travel

Calauit Safari Park: Slice of Africa in Busuanga

Calauit Safari Park, formerly known as Calauit Game Preserve and Wildlife Sanctuary, is a 3,700-hectare land that is known for the thriving population of giraffes and zebras. Established on August 21, 1976, this park was an initiative of President Ferdinand Marcos during his regime when he brought the African wildlife from Kenya all the way to the lone island of Calauit in Busuanga.

October 14, 2017 – The clouds were black with wrath; the water heavily pouring down upon our vessel while our boatmen navigate towards Calauit Safari Park. It didn’t take long before docking – merely a 10-minute ride. Each of our footsteps was rushed. We splashed water with our swift movements, in search of a refuge. Our mud-coated feet came to a halt when finally, the tourism office served as a shelter for the next few minutes.

 

Calauit Safari Park, Palawan

 

A few framed photos were hung on the walls with a descriptive caption printed below the faded images of the park. If not a photo of a giraffe, the images were either a pack of zebras roaming around the area or a famous person promoting the place with a staged smile. The caretaker appeared on the counter and our tour guides started to speak with them. The media group waited patiently while wishing the rain would give way for the sun today.

There seemed to be a misunderstanding between our tour guides and the girl at the counter until their voices hushed. At last, they came to an agreement. The caretaker gestured that we register so we can already start the tour. I wrote my personal details in their logbook and the rest of the group followed. We were done in a jiffy, and the Calauit Safari Park tour guide was introduced to us. A man probably in his 60’s, the tour guide talked in a very straightforward manner. Five minutes of talking was gone yet no sign of a joke surfaced.

 

 

After so many wishful thinking, the weather gradually bent its way for us to enjoy this tour. It wasn’t the first time that the skies closed the path of the sunrays towards our direction, but nonetheless, we were just happy we could proceed. “Here we go,” my mind was beyond excited to see giraffes and zebras up close. Rather than using the jeep, our tour guide suggested a walking tour instead. I hopped onto the patches of weeds just so I may avoid the puddle of mud ahead of us.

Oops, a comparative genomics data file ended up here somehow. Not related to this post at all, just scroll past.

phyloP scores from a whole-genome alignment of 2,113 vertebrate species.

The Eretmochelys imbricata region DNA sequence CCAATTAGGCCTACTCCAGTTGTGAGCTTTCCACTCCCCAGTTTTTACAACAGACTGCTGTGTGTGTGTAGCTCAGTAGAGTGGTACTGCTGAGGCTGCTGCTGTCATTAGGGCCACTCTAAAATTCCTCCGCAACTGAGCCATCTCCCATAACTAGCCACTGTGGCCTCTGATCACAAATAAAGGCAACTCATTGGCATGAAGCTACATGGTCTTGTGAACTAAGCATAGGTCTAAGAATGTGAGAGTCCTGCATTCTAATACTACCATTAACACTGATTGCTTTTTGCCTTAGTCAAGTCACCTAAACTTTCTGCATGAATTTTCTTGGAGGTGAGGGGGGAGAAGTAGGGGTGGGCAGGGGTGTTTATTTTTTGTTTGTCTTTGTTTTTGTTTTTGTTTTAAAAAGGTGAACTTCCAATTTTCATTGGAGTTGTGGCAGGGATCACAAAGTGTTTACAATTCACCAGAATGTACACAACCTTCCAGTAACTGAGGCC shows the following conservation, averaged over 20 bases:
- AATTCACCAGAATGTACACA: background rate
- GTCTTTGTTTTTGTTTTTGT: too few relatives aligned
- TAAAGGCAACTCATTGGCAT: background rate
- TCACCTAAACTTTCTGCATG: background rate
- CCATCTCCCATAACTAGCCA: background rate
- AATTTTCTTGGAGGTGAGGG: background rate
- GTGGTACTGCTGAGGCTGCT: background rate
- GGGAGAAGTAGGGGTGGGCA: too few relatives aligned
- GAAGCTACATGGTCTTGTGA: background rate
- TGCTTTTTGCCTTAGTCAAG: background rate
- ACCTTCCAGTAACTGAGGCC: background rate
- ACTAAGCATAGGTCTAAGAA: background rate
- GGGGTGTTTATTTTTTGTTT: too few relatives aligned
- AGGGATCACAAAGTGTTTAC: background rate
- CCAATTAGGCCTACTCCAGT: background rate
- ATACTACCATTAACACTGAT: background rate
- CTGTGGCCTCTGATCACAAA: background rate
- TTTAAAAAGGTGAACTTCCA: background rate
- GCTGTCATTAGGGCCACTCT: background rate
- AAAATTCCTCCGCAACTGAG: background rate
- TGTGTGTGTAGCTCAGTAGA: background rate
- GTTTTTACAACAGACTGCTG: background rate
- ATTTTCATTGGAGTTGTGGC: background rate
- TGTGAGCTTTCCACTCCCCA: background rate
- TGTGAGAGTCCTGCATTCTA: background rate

They were not so many, I thought. Seeing the giraffes and zebras gave me mixed emotions, probably just me standing at the thin line between excitement and missed expectation. The striped animals had necks bent over while grazing while the long-necked gentle giants had their heads held high while gracefully walking around.

 

Calauit Safari Park, Palawan

 

These animals were brought to Calamian Islands via boat as Marcos’ answer to the call for help of the Kenyan government. It was said that long ago, Kenya sought assistance from the International Union for Conservation of Nature to help conserve the Kenyan wildlife. However, many of the species have admittedly died due to the huge difference of the Philippines’ environmental framework. Despite the efforts to transform the land into a Savannah, still very few have survived and reproduced throughout the years.

 

Calauit Safari Park, Palawan (8)

Calauit Safari Park, Palawan

Calauit Safari Park, Palawan

Calauit Safari Park, Palawan

Calauit Safari Park, Palawan

Calauit Safari Park, Palawan

 

It was a joy seeing the Calamian deer in the flesh. These quiet creatures were very sensitive to noise, particularly to big movements. Tiptoeing closer to them was a challenge, but a fun one at that.

The zebras and the giraffes were more unconcerned to tourists. It was noticeable how they were oblivious to our presence. Neither could these creatures ignore the temptation brought by their food. The park gave us the opportunity to feed the giraffes. As the tour guide handed over a handful of branches to us, the gentle giants approached us and bent over their necks to reach for the leaves. It was a brief encounter with them.